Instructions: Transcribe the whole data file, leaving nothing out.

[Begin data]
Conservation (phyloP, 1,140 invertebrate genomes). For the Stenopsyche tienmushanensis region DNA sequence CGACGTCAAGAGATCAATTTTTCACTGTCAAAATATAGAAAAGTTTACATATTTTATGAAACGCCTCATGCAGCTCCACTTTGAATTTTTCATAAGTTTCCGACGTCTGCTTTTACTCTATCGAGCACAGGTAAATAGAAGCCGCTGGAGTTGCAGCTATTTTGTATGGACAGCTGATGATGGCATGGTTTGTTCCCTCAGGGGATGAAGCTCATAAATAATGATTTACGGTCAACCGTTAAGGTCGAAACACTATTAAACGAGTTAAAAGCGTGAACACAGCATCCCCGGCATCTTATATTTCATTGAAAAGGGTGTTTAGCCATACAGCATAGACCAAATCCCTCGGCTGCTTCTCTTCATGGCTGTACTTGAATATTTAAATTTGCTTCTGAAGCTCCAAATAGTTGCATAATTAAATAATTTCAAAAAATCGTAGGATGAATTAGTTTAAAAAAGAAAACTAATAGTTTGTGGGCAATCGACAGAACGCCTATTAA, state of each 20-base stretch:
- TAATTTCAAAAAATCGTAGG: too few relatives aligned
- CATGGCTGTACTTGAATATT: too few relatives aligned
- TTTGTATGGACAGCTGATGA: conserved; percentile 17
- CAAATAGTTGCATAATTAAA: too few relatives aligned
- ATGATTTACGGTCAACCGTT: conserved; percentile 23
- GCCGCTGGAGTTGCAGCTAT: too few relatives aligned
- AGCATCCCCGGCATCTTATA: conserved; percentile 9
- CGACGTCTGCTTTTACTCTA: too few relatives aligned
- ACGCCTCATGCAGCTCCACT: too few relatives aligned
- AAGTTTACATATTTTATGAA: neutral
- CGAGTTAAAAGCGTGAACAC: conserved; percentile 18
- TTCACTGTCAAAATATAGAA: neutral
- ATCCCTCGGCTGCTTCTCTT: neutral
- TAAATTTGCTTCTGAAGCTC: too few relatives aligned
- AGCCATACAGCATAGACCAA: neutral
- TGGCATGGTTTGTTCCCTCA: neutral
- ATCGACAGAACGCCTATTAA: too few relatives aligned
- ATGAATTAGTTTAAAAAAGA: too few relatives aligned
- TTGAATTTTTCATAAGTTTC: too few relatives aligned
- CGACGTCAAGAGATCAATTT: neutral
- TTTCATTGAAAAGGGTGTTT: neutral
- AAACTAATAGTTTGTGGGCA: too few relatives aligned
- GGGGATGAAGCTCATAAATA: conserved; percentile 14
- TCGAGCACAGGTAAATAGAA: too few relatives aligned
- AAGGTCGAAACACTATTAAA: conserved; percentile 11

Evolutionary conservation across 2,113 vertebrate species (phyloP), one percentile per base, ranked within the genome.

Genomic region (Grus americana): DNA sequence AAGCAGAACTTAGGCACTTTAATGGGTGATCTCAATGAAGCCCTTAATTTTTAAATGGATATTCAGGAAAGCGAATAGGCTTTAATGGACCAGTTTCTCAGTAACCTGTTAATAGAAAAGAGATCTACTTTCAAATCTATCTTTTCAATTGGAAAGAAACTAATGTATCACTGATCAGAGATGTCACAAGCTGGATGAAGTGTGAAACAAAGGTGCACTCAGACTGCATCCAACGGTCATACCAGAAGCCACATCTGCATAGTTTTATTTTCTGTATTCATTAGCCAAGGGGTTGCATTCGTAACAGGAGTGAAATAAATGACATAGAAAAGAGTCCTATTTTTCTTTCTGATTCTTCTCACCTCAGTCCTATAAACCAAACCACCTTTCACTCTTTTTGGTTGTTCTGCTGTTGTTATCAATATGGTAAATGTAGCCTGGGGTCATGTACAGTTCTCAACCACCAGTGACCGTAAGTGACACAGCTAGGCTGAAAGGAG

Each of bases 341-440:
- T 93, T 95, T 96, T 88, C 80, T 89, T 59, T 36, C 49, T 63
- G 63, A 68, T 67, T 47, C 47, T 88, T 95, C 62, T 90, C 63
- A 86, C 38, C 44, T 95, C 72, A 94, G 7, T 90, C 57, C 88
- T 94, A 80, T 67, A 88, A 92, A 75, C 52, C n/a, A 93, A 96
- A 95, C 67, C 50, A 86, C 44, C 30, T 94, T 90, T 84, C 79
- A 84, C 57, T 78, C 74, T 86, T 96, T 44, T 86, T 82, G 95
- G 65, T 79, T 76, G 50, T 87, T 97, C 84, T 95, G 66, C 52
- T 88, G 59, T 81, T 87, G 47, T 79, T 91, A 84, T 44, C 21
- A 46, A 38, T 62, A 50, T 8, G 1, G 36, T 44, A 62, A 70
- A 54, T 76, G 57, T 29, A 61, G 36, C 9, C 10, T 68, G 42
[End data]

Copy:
Conservation (phyloP, 1,140 invertebrate genomes). For the Stenopsyche tienmushanensis region DNA sequence CGACGTCAAGAGATCAATTTTTCACTGTCAAAATATAGAAAAGTTTACATATTTTATGAAACGCCTCATGCAGCTCCACTTTGAATTTTTCATAAGTTTCCGACGTCTGCTTTTACTCTATCGAGCACAGGTAAATAGAAGCCGCTGGAGTTGCAGCTATTTTGTATGGACAGCTGATGATGGCATGGTTTGTTCCCTCAGGGGATGAAGCTCATAAATAATGATTTACGGTCAACCGTTAAGGTCGAAACACTATTAAACGAGTTAAAAGCGTGAACACAGCATCCCCGGCATCTTATATTTCATTGAAAAGGGTGTTTAGCCATACAGCATAGACCAAATCCCTCGGCTGCTTCTCTTCATGGCTGTACTTGAATATTTAAATTTGCTTCTGAAGCTCCAAATAGTTGCATAATTAAATAATTTCAAAAAATCGTAGGATGAATTAGTTTAAAAAAGAAAACTAATAGTTTGTGGGCAATCGACAGAACGCCTATTAA, state of each 20-base stretch:
- TAATTTCAAAAAATCGTAGG: too few relatives aligned
- CATGGCTGTACTTGAATATT: too few relatives aligned
- TTTGTATGGACAGCTGATGA: conserved; percentile 17
- CAAATAGTTGCATAATTAAA: too few relatives aligned
- ATGATTTACGGTCAACCGTT: conserved; percentile 23
- GCCGCTGGAGTTGCAGCTAT: too few relatives aligned
- AGCATCCCCGGCATCTTATA: conserved; percentile 9
- CGACGTCTGCTTTTACTCTA: too few relatives aligned
- ACGCCTCATGCAGCTCCACT: too few relatives aligned
- AAGTTTACATATTTTATGAA: neutral
- CGAGTTAAAAGCGTGAACAC: conserved; percentile 18
- TTCACTGTCAAAATATAGAA: neutral
- ATCCCTCGGCTGCTTCTCTT: neutral
- TAAATTTGCTTCTGAAGCTC: too few relatives aligned
- AGCCATACAGCATAGACCAA: neutral
- TGGCATGGTTTGTTCCCTCA: neutral
- ATCGACAGAACGCCTATTAA: too few relatives aligned
- ATGAATTAGTTTAAAAAAGA: too few relatives aligned
- TTGAATTTTTCATAAGTTTC: too few relatives aligned
- CGACGTCAAGAGATCAATTT: neutral
- TTTCATTGAAAAGGGTGTTT: neutral
- AAACTAATAGTTTGTGGGCA: too few relatives aligned
- GGGGATGAAGCTCATAAATA: conserved; percentile 14
- TCGAGCACAGGTAAATAGAA: too few relatives aligned
- AAGGTCGAAACACTATTAAA: conserved; percentile 11

Evolutionary conservation across 2,113 vertebrate species (phyloP), one percentile per base, ranked within the genome.

Genomic region (Grus americana): DNA sequence AAGCAGAACTTAGGCACTTTAATGGGTGATCTCAATGAAGCCCTTAATTTTTAAATGGATATTCAGGAAAGCGAATAGGCTTTAATGGACCAGTTTCTCAGTAACCTGTTAATAGAAAAGAGATCTACTTTCAAATCTATCTTTTCAATTGGAAAGAAACTAATGTATCACTGATCAGAGATGTCACAAGCTGGATGAAGTGTGAAACAAAGGTGCACTCAGACTGCATCCAACGGTCATACCAGAAGCCACATCTGCATAGTTTTATTTTCTGTATTCATTAGCCAAGGGGTTGCATTCGTAACAGGAGTGAAATAAATGACATAGAAAAGAGTCCTATTTTTCTTTCTGATTCTTCTCACCTCAGTCCTATAAACCAAACCACCTTTCACTCTTTTTGGTTGTTCTGCTGTTGTTATCAATATGGTAAATGTAGCCTGGGGTCATGTACAGTTCTCAACCACCAGTGACCGTAAGTGACACAGCTAGGCTGAAAGGAG

Each of bases 341-440:
- T 93, T 95, T 96, T 88, C 80, T 89, T 59, T 36, C 49, T 63
- G 63, A 68, T 67, T 47, C 47, T 88, T 95, C 62, T 90, C 63
- A 86, C 38, C 44, T 95, C 72, A 94, G 7, T 90, C 57, C 88
- T 94, A 80, T 67, A 88, A 92, A 75, C 52, C n/a, A 93, A 96
- A 95, C 67, C 50, A 86, C 44, C 30, T 94, T 90, T 84, C 79
- A 84, C 57, T 78, C 74, T 86, T 96, T 44, T 86, T 82, G 95
- G 65, T 79, T 76, G 50, T 87, T 97, C 84, T 95, G 66, C 52
- T 88, G 59, T 81, T 87, G 47, T 79, T 91, A 84, T 44, C 21
- A 46, A 38, T 62, A 50, T 8, G 1, G 36, T 44, A 62, A 70
- A 54, T 76, G 57, T 29, A 61, G 36, C 9, C 10, T 68, G 42